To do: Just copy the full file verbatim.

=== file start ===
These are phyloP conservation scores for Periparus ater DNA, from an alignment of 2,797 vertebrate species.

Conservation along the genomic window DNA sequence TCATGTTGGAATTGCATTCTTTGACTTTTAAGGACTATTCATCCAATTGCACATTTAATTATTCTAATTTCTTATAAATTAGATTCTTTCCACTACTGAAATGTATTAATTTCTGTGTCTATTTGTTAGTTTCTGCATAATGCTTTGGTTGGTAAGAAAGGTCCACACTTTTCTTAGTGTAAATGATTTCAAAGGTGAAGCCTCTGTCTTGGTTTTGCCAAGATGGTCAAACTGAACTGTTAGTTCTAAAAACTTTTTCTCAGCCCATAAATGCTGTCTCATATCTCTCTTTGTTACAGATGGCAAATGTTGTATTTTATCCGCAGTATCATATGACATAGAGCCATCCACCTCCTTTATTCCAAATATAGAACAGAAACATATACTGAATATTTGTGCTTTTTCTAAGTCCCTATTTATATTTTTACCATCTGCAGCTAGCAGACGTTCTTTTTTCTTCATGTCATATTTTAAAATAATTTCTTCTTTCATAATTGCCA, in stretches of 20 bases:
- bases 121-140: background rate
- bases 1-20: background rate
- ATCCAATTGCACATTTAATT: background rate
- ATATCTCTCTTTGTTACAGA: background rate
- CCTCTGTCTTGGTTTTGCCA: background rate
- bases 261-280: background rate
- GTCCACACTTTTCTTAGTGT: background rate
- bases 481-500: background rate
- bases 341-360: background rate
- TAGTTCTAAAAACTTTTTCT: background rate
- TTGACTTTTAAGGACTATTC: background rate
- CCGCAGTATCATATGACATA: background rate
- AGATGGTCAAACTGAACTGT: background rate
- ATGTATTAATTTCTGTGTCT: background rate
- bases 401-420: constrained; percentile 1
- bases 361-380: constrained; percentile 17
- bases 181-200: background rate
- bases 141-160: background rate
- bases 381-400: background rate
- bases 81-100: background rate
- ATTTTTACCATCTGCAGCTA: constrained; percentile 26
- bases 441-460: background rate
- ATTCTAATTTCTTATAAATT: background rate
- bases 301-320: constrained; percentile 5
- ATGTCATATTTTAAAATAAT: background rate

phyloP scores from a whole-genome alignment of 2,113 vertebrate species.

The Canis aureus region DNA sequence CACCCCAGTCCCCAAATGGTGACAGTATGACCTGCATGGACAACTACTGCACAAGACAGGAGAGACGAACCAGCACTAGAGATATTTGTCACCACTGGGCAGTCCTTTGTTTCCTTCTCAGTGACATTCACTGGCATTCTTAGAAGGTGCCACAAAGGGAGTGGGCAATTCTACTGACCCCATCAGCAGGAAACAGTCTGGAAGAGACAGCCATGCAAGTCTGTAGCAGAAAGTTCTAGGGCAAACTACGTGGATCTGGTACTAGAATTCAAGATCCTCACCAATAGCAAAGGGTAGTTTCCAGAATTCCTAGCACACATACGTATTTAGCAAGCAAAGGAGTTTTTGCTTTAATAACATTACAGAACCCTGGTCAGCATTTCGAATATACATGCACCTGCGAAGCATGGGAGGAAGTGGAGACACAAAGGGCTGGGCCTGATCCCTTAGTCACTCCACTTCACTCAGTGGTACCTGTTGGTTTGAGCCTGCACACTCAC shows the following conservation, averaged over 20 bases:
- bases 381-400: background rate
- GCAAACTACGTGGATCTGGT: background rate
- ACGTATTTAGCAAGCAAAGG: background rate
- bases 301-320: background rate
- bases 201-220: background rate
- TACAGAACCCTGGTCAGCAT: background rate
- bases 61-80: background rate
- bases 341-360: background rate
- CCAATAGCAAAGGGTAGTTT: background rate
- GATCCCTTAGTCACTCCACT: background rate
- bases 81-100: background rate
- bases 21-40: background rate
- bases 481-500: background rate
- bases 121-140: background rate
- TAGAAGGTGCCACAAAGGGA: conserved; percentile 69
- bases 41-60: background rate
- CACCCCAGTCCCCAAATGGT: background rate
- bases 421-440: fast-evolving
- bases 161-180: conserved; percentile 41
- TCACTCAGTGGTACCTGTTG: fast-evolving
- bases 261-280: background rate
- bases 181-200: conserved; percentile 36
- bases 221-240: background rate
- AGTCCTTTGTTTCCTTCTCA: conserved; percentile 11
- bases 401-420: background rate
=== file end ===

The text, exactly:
These are phyloP conservation scores for Periparus ater DNA, from an alignment of 2,797 vertebrate species.

Conservation along the genomic window DNA sequence TCATGTTGGAATTGCATTCTTTGACTTTTAAGGACTATTCATCCAATTGCACATTTAATTATTCTAATTTCTTATAAATTAGATTCTTTCCACTACTGAAATGTATTAATTTCTGTGTCTATTTGTTAGTTTCTGCATAATGCTTTGGTTGGTAAGAAAGGTCCACACTTTTCTTAGTGTAAATGATTTCAAAGGTGAAGCCTCTGTCTTGGTTTTGCCAAGATGGTCAAACTGAACTGTTAGTTCTAAAAACTTTTTCTCAGCCCATAAATGCTGTCTCATATCTCTCTTTGTTACAGATGGCAAATGTTGTATTTTATCCGCAGTATCATATGACATAGAGCCATCCACCTCCTTTATTCCAAATATAGAACAGAAACATATACTGAATATTTGTGCTTTTTCTAAGTCCCTATTTATATTTTTACCATCTGCAGCTAGCAGACGTTCTTTTTTCTTCATGTCATATTTTAAAATAATTTCTTCTTTCATAATTGCCA, in stretches of 20 bases:
- bases 121-140: background rate
- bases 1-20: background rate
- ATCCAATTGCACATTTAATT: background rate
- ATATCTCTCTTTGTTACAGA: background rate
- CCTCTGTCTTGGTTTTGCCA: background rate
- bases 261-280: background rate
- GTCCACACTTTTCTTAGTGT: background rate
- bases 481-500: background rate
- bases 341-360: background rate
- TAGTTCTAAAAACTTTTTCT: background rate
- TTGACTTTTAAGGACTATTC: background rate
- CCGCAGTATCATATGACATA: background rate
- AGATGGTCAAACTGAACTGT: background rate
- ATGTATTAATTTCTGTGTCT: background rate
- bases 401-420: constrained; percentile 1
- bases 361-380: constrained; percentile 17
- bases 181-200: background rate
- bases 141-160: background rate
- bases 381-400: background rate
- bases 81-100: background rate
- ATTTTTACCATCTGCAGCTA: constrained; percentile 26
- bases 441-460: background rate
- ATTCTAATTTCTTATAAATT: background rate
- bases 301-320: constrained; percentile 5
- ATGTCATATTTTAAAATAAT: background rate

phyloP scores from a whole-genome alignment of 2,113 vertebrate species.

The Canis aureus region DNA sequence CACCCCAGTCCCCAAATGGTGACAGTATGACCTGCATGGACAACTACTGCACAAGACAGGAGAGACGAACCAGCACTAGAGATATTTGTCACCACTGGGCAGTCCTTTGTTTCCTTCTCAGTGACATTCACTGGCATTCTTAGAAGGTGCCACAAAGGGAGTGGGCAATTCTACTGACCCCATCAGCAGGAAACAGTCTGGAAGAGACAGCCATGCAAGTCTGTAGCAGAAAGTTCTAGGGCAAACTACGTGGATCTGGTACTAGAATTCAAGATCCTCACCAATAGCAAAGGGTAGTTTCCAGAATTCCTAGCACACATACGTATTTAGCAAGCAAAGGAGTTTTTGCTTTAATAACATTACAGAACCCTGGTCAGCATTTCGAATATACATGCACCTGCGAAGCATGGGAGGAAGTGGAGACACAAAGGGCTGGGCCTGATCCCTTAGTCACTCCACTTCACTCAGTGGTACCTGTTGGTTTGAGCCTGCACACTCAC shows the following conservation, averaged over 20 bases:
- bases 381-400: background rate
- GCAAACTACGTGGATCTGGT: background rate
- ACGTATTTAGCAAGCAAAGG: background rate
- bases 301-320: background rate
- bases 201-220: background rate
- TACAGAACCCTGGTCAGCAT: background rate
- bases 61-80: background rate
- bases 341-360: background rate
- CCAATAGCAAAGGGTAGTTT: background rate
- GATCCCTTAGTCACTCCACT: background rate
- bases 81-100: background rate
- bases 21-40: background rate
- bases 481-500: background rate
- bases 121-140: background rate
- TAGAAGGTGCCACAAAGGGA: conserved; percentile 69
- bases 41-60: background rate
- CACCCCAGTCCCCAAATGGT: background rate
- bases 421-440: fast-evolving
- bases 161-180: conserved; percentile 41
- TCACTCAGTGGTACCTGTTG: fast-evolving
- bases 261-280: background rate
- bases 181-200: conserved; percentile 36
- bases 221-240: background rate
- AGTCCTTTGTTTCCTTCTCA: conserved; percentile 11
- bases 401-420: background rate